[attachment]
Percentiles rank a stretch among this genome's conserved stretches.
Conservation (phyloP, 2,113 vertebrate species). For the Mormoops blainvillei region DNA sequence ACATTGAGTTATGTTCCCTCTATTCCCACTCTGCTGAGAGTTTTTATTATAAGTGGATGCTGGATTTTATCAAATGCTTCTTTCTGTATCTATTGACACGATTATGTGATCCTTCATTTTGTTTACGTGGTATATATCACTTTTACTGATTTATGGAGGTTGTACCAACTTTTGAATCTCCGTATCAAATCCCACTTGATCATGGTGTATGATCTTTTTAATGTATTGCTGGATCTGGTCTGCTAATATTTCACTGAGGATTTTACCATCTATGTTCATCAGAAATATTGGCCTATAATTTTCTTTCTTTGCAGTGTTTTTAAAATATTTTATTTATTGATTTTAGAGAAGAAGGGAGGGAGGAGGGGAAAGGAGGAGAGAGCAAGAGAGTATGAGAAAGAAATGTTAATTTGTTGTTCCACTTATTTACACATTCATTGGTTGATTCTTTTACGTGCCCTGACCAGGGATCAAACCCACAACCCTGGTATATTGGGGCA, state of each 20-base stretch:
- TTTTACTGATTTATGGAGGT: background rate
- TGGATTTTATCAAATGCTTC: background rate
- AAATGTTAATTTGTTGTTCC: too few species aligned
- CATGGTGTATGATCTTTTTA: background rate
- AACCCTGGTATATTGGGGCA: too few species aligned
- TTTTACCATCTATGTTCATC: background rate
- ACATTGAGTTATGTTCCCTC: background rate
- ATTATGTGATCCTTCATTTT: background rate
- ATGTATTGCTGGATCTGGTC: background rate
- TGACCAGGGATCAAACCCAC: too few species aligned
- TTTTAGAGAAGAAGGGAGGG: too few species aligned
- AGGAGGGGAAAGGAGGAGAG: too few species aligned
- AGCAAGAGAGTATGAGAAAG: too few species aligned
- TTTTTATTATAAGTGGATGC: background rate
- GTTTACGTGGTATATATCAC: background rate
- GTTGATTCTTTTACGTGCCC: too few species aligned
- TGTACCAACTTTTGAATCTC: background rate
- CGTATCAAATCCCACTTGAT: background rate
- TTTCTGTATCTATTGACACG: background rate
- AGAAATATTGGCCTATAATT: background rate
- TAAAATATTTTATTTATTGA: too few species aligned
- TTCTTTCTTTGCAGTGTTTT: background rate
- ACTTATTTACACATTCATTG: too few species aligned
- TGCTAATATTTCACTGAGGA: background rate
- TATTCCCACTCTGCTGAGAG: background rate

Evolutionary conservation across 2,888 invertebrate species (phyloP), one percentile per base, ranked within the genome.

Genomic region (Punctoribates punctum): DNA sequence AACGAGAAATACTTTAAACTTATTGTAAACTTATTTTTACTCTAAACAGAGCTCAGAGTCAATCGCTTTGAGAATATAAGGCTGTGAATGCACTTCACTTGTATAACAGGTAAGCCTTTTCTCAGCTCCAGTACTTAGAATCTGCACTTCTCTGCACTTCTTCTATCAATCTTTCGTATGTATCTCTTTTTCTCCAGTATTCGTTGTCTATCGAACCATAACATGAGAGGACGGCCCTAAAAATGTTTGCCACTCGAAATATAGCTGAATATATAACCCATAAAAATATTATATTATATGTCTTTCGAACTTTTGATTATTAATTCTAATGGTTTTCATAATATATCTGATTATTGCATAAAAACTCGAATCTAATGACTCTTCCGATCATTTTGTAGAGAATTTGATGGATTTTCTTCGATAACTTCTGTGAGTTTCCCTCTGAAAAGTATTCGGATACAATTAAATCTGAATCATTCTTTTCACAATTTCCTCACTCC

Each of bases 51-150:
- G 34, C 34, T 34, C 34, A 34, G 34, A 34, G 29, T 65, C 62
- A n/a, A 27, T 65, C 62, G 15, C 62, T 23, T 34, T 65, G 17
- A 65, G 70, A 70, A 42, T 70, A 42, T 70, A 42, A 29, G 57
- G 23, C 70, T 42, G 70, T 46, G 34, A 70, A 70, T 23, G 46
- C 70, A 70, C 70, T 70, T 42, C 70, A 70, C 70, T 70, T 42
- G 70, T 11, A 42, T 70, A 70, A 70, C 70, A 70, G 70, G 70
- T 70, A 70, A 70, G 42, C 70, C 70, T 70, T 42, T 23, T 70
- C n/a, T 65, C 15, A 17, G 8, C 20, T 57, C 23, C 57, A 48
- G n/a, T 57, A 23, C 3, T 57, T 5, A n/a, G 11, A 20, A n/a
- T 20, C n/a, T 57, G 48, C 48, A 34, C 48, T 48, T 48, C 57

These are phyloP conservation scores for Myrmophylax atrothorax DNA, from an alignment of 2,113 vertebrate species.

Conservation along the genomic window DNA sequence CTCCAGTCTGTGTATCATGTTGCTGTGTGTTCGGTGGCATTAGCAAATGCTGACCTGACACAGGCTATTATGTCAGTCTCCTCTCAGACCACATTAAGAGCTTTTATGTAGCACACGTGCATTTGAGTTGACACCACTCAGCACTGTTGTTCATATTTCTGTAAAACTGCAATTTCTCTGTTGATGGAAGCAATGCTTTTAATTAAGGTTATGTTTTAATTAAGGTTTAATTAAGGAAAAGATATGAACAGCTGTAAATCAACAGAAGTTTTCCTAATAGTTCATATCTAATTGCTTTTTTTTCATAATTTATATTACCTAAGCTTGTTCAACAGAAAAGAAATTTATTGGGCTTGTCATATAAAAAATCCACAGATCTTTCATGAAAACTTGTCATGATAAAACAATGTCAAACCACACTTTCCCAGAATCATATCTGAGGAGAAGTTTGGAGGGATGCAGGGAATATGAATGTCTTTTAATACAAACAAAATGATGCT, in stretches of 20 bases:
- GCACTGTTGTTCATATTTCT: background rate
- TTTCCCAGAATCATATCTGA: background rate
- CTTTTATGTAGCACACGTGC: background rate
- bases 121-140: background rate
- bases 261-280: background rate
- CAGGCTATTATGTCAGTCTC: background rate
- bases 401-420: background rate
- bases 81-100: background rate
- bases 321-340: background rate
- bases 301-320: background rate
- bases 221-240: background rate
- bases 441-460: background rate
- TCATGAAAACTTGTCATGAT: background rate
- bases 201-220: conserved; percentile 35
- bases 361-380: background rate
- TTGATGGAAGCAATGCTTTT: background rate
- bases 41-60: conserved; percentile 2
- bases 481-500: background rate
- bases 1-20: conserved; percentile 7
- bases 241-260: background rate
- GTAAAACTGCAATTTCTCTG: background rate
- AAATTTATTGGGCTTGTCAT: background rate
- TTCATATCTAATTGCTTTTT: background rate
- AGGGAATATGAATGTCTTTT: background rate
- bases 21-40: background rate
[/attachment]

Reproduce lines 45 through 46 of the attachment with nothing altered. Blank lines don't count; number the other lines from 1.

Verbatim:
- CTTTTATGTAGCACACGTGC: background rate
- bases 121-140: background rate